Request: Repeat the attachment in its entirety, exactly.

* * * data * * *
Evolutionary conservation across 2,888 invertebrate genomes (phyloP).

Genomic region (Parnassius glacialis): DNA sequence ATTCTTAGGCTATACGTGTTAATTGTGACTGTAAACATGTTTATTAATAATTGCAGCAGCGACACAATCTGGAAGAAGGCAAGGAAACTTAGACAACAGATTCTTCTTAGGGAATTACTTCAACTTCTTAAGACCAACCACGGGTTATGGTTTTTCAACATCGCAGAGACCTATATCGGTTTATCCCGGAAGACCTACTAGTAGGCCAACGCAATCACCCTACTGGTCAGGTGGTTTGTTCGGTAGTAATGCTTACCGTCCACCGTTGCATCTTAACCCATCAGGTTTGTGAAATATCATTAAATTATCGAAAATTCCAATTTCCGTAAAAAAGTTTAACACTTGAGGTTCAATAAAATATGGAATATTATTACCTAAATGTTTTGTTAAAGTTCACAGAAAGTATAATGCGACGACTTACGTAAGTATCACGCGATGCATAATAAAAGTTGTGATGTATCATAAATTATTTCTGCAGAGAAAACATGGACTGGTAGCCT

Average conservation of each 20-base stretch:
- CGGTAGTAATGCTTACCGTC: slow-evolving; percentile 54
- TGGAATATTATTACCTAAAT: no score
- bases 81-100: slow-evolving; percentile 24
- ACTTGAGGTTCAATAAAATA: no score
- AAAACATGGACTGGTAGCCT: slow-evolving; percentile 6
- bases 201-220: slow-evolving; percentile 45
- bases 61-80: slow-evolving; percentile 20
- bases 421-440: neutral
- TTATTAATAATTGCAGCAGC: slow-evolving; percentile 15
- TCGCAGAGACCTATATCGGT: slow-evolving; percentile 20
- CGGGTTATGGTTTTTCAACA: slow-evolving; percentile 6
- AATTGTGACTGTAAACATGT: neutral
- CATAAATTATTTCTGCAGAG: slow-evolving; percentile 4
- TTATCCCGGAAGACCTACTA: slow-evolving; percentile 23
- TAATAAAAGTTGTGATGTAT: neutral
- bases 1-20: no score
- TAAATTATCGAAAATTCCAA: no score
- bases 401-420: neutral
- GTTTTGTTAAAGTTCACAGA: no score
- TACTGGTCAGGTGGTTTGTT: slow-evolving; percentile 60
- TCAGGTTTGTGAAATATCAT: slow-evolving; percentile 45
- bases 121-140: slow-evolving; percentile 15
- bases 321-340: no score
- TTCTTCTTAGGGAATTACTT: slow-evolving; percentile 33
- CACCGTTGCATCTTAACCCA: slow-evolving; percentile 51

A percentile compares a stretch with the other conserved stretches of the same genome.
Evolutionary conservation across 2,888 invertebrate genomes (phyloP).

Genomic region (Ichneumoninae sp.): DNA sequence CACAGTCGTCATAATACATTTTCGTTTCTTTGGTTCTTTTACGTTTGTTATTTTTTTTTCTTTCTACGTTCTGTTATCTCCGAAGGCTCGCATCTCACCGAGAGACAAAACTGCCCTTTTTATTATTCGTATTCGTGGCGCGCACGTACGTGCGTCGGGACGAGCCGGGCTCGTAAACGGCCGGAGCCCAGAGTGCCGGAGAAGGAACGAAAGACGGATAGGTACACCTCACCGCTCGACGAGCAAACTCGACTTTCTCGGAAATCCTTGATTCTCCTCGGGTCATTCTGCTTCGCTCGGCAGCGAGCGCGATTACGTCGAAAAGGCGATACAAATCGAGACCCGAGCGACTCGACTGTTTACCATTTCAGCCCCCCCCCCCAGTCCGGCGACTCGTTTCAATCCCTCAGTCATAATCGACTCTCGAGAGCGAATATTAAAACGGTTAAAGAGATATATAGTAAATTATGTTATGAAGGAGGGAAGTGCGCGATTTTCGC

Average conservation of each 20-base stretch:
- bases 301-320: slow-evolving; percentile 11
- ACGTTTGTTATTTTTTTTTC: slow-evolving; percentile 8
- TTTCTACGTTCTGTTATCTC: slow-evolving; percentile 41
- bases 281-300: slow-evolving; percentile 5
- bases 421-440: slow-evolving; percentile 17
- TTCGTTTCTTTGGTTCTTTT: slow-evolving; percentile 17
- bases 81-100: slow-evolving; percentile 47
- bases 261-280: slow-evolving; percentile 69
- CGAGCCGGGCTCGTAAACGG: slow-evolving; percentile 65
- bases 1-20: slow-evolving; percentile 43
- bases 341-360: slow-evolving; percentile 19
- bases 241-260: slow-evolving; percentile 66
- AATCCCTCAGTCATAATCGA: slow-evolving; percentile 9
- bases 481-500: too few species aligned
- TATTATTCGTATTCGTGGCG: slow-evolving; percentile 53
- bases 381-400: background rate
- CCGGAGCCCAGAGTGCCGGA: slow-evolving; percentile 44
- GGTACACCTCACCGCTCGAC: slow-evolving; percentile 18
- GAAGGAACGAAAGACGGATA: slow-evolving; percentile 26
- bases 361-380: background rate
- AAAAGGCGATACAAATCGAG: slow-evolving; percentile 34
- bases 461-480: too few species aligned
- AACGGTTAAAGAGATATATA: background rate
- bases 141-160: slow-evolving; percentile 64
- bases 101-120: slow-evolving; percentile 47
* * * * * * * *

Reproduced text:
Evolutionary conservation across 2,888 invertebrate genomes (phyloP).

Genomic region (Parnassius glacialis): DNA sequence ATTCTTAGGCTATACGTGTTAATTGTGACTGTAAACATGTTTATTAATAATTGCAGCAGCGACACAATCTGGAAGAAGGCAAGGAAACTTAGACAACAGATTCTTCTTAGGGAATTACTTCAACTTCTTAAGACCAACCACGGGTTATGGTTTTTCAACATCGCAGAGACCTATATCGGTTTATCCCGGAAGACCTACTAGTAGGCCAACGCAATCACCCTACTGGTCAGGTGGTTTGTTCGGTAGTAATGCTTACCGTCCACCGTTGCATCTTAACCCATCAGGTTTGTGAAATATCATTAAATTATCGAAAATTCCAATTTCCGTAAAAAAGTTTAACACTTGAGGTTCAATAAAATATGGAATATTATTACCTAAATGTTTTGTTAAAGTTCACAGAAAGTATAATGCGACGACTTACGTAAGTATCACGCGATGCATAATAAAAGTTGTGATGTATCATAAATTATTTCTGCAGAGAAAACATGGACTGGTAGCCT

Average conservation of each 20-base stretch:
- CGGTAGTAATGCTTACCGTC: slow-evolving; percentile 54
- TGGAATATTATTACCTAAAT: no score
- bases 81-100: slow-evolving; percentile 24
- ACTTGAGGTTCAATAAAATA: no score
- AAAACATGGACTGGTAGCCT: slow-evolving; percentile 6
- bases 201-220: slow-evolving; percentile 45
- bases 61-80: slow-evolving; percentile 20
- bases 421-440: neutral
- TTATTAATAATTGCAGCAGC: slow-evolving; percentile 15
- TCGCAGAGACCTATATCGGT: slow-evolving; percentile 20
- CGGGTTATGGTTTTTCAACA: slow-evolving; percentile 6
- AATTGTGACTGTAAACATGT: neutral
- CATAAATTATTTCTGCAGAG: slow-evolving; percentile 4
- TTATCCCGGAAGACCTACTA: slow-evolving; percentile 23
- TAATAAAAGTTGTGATGTAT: neutral
- bases 1-20: no score
- TAAATTATCGAAAATTCCAA: no score
- bases 401-420: neutral
- GTTTTGTTAAAGTTCACAGA: no score
- TACTGGTCAGGTGGTTTGTT: slow-evolving; percentile 60
- TCAGGTTTGTGAAATATCAT: slow-evolving; percentile 45
- bases 121-140: slow-evolving; percentile 15
- bases 321-340: no score
- TTCTTCTTAGGGAATTACTT: slow-evolving; percentile 33
- CACCGTTGCATCTTAACCCA: slow-evolving; percentile 51

A percentile compares a stretch with the other conserved stretches of the same genome.
Evolutionary conservation across 2,888 invertebrate genomes (phyloP).

Genomic region (Ichneumoninae sp.): DNA sequence CACAGTCGTCATAATACATTTTCGTTTCTTTGGTTCTTTTACGTTTGTTATTTTTTTTTCTTTCTACGTTCTGTTATCTCCGAAGGCTCGCATCTCACCGAGAGACAAAACTGCCCTTTTTATTATTCGTATTCGTGGCGCGCACGTACGTGCGTCGGGACGAGCCGGGCTCGTAAACGGCCGGAGCCCAGAGTGCCGGAGAAGGAACGAAAGACGGATAGGTACACCTCACCGCTCGACGAGCAAACTCGACTTTCTCGGAAATCCTTGATTCTCCTCGGGTCATTCTGCTTCGCTCGGCAGCGAGCGCGATTACGTCGAAAAGGCGATACAAATCGAGACCCGAGCGACTCGACTGTTTACCATTTCAGCCCCCCCCCCCAGTCCGGCGACTCGTTTCAATCCCTCAGTCATAATCGACTCTCGAGAGCGAATATTAAAACGGTTAAAGAGATATATAGTAAATTATGTTATGAAGGAGGGAAGTGCGCGATTTTCGC

Average conservation of each 20-base stretch:
- bases 301-320: slow-evolving; percentile 11
- ACGTTTGTTATTTTTTTTTC: slow-evolving; percentile 8
- TTTCTACGTTCTGTTATCTC: slow-evolving; percentile 41
- bases 281-300: slow-evolving; percentile 5
- bases 421-440: slow-evolving; percentile 17
- TTCGTTTCTTTGGTTCTTTT: slow-evolving; percentile 17
- bases 81-100: slow-evolving; percentile 47
- bases 261-280: slow-evolving; percentile 69
- CGAGCCGGGCTCGTAAACGG: slow-evolving; percentile 65
- bases 1-20: slow-evolving; percentile 43
- bases 341-360: slow-evolving; percentile 19
- bases 241-260: slow-evolving; percentile 66
- AATCCCTCAGTCATAATCGA: slow-evolving; percentile 9
- bases 481-500: too few species aligned
- TATTATTCGTATTCGTGGCG: slow-evolving; percentile 53
- bases 381-400: background rate
- CCGGAGCCCAGAGTGCCGGA: slow-evolving; percentile 44
- GGTACACCTCACCGCTCGAC: slow-evolving; percentile 18
- GAAGGAACGAAAGACGGATA: slow-evolving; percentile 26
- bases 361-380: background rate
- AAAAGGCGATACAAATCGAG: slow-evolving; percentile 34
- bases 461-480: too few species aligned
- AACGGTTAAAGAGATATATA: background rate
- bases 141-160: slow-evolving; percentile 64
- bases 101-120: slow-evolving; percentile 47